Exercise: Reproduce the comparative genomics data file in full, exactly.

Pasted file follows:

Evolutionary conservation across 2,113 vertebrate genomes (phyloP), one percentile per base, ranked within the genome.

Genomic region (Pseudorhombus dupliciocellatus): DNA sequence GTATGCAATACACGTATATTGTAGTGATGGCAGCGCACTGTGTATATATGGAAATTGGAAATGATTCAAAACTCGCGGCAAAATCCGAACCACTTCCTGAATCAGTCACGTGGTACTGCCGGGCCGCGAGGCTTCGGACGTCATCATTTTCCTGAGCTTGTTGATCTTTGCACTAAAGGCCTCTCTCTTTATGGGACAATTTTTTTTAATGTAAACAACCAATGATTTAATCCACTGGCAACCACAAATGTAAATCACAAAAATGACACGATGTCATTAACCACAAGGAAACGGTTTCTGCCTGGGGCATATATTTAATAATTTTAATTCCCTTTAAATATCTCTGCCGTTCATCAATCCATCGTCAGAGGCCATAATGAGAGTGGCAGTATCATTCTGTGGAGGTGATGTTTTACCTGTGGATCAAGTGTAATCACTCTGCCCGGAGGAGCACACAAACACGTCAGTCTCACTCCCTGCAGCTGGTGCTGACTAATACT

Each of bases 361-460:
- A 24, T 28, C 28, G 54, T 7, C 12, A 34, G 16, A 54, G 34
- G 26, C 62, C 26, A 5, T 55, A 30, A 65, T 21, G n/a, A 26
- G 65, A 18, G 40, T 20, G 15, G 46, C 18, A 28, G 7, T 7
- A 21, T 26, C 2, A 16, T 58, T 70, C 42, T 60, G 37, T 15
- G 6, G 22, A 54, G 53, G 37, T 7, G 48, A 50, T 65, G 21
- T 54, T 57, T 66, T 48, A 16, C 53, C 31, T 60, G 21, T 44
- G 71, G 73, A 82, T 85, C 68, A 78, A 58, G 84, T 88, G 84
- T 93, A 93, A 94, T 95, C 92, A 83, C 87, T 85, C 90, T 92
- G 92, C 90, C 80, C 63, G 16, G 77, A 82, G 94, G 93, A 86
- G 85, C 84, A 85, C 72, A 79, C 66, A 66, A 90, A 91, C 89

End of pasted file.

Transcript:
Evolutionary conservation across 2,113 vertebrate genomes (phyloP), one percentile per base, ranked within the genome.

Genomic region (Pseudorhombus dupliciocellatus): DNA sequence GTATGCAATACACGTATATTGTAGTGATGGCAGCGCACTGTGTATATATGGAAATTGGAAATGATTCAAAACTCGCGGCAAAATCCGAACCACTTCCTGAATCAGTCACGTGGTACTGCCGGGCCGCGAGGCTTCGGACGTCATCATTTTCCTGAGCTTGTTGATCTTTGCACTAAAGGCCTCTCTCTTTATGGGACAATTTTTTTTAATGTAAACAACCAATGATTTAATCCACTGGCAACCACAAATGTAAATCACAAAAATGACACGATGTCATTAACCACAAGGAAACGGTTTCTGCCTGGGGCATATATTTAATAATTTTAATTCCCTTTAAATATCTCTGCCGTTCATCAATCCATCGTCAGAGGCCATAATGAGAGTGGCAGTATCATTCTGTGGAGGTGATGTTTTACCTGTGGATCAAGTGTAATCACTCTGCCCGGAGGAGCACACAAACACGTCAGTCTCACTCCCTGCAGCTGGTGCTGACTAATACT

Each of bases 361-460:
- A 24, T 28, C 28, G 54, T 7, C 12, A 34, G 16, A 54, G 34
- G 26, C 62, C 26, A 5, T 55, A 30, A 65, T 21, G n/a, A 26
- G 65, A 18, G 40, T 20, G 15, G 46, C 18, A 28, G 7, T 7
- A 21, T 26, C 2, A 16, T 58, T 70, C 42, T 60, G 37, T 15
- G 6, G 22, A 54, G 53, G 37, T 7, G 48, A 50, T 65, G 21
- T 54, T 57, T 66, T 48, A 16, C 53, C 31, T 60, G 21, T 44
- G 71, G 73, A 82, T 85, C 68, A 78, A 58, G 84, T 88, G 84
- T 93, A 93, A 94, T 95, C 92, A 83, C 87, T 85, C 90, T 92
- G 92, C 90, C 80, C 63, G 16, G 77, A 82, G 94, G 93, A 86
- G 85, C 84, A 85, C 72, A 79, C 66, A 66, A 90, A 91, C 89